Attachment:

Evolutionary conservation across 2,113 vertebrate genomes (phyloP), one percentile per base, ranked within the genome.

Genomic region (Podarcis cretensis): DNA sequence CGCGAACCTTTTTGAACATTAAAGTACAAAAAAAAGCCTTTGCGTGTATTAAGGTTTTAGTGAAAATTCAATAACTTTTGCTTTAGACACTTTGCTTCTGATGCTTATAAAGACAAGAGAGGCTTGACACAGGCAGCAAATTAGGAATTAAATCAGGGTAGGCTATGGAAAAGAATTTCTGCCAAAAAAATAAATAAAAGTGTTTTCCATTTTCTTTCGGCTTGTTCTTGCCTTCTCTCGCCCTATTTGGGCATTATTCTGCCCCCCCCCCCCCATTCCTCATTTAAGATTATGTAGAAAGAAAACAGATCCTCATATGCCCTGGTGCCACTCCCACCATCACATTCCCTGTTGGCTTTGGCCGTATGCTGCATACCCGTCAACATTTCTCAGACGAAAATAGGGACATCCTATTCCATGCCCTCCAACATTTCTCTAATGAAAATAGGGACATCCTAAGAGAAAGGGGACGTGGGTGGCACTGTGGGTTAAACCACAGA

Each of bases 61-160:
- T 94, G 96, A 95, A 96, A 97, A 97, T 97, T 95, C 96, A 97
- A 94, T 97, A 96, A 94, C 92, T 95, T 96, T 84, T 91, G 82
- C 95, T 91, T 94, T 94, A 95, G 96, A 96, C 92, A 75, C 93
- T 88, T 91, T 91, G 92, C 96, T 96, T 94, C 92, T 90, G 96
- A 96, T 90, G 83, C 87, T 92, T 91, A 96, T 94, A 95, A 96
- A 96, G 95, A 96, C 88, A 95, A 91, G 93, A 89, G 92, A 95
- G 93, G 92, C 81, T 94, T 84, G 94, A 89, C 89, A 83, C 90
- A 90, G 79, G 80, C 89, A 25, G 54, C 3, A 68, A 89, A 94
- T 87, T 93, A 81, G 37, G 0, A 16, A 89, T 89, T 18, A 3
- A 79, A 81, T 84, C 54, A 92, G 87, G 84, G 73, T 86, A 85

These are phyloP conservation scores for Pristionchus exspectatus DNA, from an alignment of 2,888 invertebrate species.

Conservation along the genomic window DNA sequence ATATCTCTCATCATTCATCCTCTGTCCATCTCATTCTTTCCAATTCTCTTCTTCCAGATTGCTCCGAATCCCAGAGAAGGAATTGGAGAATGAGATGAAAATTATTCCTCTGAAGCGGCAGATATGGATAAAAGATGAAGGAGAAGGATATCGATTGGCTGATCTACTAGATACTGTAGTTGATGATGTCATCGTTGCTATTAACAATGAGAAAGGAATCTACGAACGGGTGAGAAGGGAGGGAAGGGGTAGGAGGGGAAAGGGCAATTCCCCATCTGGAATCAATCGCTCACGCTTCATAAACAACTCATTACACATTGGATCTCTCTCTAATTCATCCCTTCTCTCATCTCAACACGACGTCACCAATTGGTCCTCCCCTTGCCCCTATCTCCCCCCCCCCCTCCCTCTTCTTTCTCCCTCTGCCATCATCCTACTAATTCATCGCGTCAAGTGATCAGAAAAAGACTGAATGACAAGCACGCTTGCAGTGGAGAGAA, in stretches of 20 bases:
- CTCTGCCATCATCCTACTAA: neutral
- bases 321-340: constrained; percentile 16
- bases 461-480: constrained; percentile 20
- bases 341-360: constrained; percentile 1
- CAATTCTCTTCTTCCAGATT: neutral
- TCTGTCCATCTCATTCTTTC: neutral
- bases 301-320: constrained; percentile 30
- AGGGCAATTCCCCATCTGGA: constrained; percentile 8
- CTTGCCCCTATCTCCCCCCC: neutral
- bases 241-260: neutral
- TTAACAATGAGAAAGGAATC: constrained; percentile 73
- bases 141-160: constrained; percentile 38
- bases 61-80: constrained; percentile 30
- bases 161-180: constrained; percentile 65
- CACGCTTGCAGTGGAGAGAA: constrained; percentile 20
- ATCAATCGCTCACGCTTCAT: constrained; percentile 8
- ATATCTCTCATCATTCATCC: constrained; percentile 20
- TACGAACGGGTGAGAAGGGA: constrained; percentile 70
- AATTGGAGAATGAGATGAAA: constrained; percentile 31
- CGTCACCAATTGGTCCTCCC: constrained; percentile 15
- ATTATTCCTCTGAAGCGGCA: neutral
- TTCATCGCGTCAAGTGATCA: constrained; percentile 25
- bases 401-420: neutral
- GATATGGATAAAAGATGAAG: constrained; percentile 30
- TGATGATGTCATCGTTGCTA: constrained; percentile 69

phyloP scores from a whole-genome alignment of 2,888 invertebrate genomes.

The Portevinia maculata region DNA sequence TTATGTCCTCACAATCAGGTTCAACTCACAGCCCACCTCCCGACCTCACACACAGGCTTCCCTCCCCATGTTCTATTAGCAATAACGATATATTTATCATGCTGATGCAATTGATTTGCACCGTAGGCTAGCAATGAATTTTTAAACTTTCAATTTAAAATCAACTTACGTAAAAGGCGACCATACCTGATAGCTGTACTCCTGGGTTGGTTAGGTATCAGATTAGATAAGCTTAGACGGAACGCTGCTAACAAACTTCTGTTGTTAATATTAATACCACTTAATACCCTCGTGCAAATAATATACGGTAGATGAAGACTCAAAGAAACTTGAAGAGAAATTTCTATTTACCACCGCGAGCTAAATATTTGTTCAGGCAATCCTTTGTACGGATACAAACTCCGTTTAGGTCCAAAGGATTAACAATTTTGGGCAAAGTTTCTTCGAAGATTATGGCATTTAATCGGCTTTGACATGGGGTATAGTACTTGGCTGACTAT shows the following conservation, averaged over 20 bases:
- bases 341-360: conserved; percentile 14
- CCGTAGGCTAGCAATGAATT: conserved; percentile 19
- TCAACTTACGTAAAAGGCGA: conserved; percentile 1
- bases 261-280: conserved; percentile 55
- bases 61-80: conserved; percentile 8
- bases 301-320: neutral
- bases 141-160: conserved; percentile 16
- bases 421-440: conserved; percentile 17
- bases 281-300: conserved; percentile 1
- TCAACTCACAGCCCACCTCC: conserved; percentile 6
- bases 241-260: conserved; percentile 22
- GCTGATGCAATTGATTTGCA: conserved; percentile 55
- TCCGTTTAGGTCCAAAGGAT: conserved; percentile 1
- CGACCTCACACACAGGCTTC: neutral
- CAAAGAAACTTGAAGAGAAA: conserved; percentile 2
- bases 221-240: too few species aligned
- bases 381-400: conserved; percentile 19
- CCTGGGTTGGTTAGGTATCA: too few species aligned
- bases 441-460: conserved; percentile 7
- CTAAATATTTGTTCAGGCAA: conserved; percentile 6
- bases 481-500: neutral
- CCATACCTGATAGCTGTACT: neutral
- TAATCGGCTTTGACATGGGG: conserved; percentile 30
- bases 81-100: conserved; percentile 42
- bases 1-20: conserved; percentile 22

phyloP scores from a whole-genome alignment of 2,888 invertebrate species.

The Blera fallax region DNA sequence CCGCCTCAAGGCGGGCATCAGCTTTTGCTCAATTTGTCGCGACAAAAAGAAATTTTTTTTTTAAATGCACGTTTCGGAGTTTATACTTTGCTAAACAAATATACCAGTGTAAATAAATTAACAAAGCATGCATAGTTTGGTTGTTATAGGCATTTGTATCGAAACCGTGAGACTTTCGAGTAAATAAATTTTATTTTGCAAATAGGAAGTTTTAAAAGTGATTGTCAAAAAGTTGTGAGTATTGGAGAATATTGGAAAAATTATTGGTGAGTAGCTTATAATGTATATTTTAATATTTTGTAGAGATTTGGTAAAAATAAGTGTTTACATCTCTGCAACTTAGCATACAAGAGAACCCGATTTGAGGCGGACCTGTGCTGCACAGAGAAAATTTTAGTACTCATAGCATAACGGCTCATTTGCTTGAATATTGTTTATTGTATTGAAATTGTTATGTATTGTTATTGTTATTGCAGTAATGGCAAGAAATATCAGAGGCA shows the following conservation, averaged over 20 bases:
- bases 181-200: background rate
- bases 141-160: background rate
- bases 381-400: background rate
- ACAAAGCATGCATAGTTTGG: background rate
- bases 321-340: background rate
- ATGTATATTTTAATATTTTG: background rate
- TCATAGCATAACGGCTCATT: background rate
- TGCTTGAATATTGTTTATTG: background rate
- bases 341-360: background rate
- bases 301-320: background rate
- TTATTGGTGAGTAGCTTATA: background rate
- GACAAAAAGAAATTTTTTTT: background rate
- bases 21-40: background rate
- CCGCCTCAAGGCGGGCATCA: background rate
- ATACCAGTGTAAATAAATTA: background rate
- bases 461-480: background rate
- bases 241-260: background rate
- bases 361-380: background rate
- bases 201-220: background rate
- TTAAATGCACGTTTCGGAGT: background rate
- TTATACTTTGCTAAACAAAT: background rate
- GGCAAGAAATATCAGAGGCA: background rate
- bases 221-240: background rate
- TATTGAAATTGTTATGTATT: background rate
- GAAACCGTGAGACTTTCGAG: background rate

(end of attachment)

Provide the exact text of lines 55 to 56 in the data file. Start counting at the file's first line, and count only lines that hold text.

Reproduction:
- TCCGTTTAGGTCCAAAGGAT: conserved; percentile 1
- CGACCTCACACACAGGCTTC: neutral